Many of us here in Europe misinterpret the desert and its people. We tend to think that the desert people are literally able to wring water from a flint. Bad news is that although they are magical, they are certainly not magicians. They are great at finding water resources and they economize these sources, making sure that their children would not be left without water either. However, various historical events, political and economic interests, together with the effects of climate change resulted in a situation when it is a daily struggle now to find and access water. Water for people, animals, and plants.
On my trip in Morocco I was introduced to many died palmeries, that not too long ago provided livelihood for families and whole communities. There is nothing in their places now but sand. One other misconception about the desert people is that we might think they love sand to the extent that they do not need anything else to live a full life. They need groundwater, rain, and arable land, just to mention the basics. But the desert is gradually seizing lands that were once fertile and cultivated. At certain areas the building of dams caused the desertification of valleys and villages. Even the famous and once rich Draa River valley looked empty and unearthly. Moving to an other place is not always an option. People struggle to provide for themselves and hope for the best. I had a few interesting conversations with those I met along the way. One of them sounded something like this:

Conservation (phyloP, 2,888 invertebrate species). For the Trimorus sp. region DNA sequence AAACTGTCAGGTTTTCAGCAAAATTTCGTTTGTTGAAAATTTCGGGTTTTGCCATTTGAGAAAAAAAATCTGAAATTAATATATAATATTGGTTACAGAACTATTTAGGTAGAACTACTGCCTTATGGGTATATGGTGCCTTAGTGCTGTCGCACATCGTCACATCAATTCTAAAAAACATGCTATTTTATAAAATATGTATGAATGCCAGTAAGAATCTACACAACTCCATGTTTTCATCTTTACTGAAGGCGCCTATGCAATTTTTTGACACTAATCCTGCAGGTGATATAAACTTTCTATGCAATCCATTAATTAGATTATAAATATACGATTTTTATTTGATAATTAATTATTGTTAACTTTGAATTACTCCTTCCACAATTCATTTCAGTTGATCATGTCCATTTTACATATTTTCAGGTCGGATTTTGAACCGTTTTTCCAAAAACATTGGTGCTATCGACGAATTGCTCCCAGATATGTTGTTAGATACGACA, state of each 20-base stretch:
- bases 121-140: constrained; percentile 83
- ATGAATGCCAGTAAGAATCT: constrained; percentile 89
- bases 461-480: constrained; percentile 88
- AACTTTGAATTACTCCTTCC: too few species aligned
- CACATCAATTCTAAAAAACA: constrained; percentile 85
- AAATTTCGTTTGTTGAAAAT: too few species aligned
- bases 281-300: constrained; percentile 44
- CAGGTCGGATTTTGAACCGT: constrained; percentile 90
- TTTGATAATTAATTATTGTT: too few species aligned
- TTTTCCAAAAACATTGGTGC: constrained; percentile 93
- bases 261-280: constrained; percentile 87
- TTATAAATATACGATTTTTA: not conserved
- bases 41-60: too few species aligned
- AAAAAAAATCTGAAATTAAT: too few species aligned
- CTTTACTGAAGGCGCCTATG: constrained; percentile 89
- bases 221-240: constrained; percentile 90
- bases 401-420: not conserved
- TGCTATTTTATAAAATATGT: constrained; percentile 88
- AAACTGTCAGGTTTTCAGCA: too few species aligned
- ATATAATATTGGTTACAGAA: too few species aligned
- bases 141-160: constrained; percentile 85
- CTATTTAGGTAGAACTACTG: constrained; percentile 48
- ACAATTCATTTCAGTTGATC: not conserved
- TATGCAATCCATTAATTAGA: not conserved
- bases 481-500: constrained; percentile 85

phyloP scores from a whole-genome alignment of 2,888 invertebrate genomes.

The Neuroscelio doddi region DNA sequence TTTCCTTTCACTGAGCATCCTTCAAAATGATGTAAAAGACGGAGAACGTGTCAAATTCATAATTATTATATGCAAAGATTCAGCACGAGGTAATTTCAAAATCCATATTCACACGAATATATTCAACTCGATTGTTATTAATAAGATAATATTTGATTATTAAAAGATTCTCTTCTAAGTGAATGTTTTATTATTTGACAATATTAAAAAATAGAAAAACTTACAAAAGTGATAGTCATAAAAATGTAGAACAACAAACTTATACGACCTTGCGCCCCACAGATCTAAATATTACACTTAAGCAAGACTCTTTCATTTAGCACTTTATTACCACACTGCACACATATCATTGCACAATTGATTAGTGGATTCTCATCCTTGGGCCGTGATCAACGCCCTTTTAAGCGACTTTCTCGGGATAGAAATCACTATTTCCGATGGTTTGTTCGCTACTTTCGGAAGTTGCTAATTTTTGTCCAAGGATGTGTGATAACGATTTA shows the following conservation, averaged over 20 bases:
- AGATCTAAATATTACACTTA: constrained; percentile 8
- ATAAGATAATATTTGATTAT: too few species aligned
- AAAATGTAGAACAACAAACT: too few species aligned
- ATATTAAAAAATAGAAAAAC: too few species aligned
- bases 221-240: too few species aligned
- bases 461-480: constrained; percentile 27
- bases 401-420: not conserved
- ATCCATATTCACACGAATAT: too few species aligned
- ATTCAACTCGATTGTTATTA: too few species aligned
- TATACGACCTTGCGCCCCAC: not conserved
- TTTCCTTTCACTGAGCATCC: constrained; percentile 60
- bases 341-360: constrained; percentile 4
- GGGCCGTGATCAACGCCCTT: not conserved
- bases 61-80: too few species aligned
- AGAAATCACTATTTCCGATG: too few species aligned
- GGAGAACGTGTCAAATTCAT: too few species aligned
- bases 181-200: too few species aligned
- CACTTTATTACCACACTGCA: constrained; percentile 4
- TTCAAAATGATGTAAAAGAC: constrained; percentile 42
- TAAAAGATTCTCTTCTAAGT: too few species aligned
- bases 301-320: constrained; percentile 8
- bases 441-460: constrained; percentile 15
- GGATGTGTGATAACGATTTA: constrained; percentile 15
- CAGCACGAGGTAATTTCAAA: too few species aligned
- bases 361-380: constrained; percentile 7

Q.: “What happens if people cannot work on the fields anymore?”
A.: “Then someone in the family, the children go the city and try to find some job.”
Q.: “And what if they don’t find any job?”
A.: “Then everyone is in sh.. .” – came the quite straightforward answer.
Despite all the difficulties, people in Morocco do not seem to give up. They work tirelessly on the fields, they refuse to give in to their situation. And here I would like to share again the campaign run by Lets Go 2 Morocco, that aims to help one of the locals and his community in accessing ground water. Please take a look at the Water is Life campaign, and consider donating.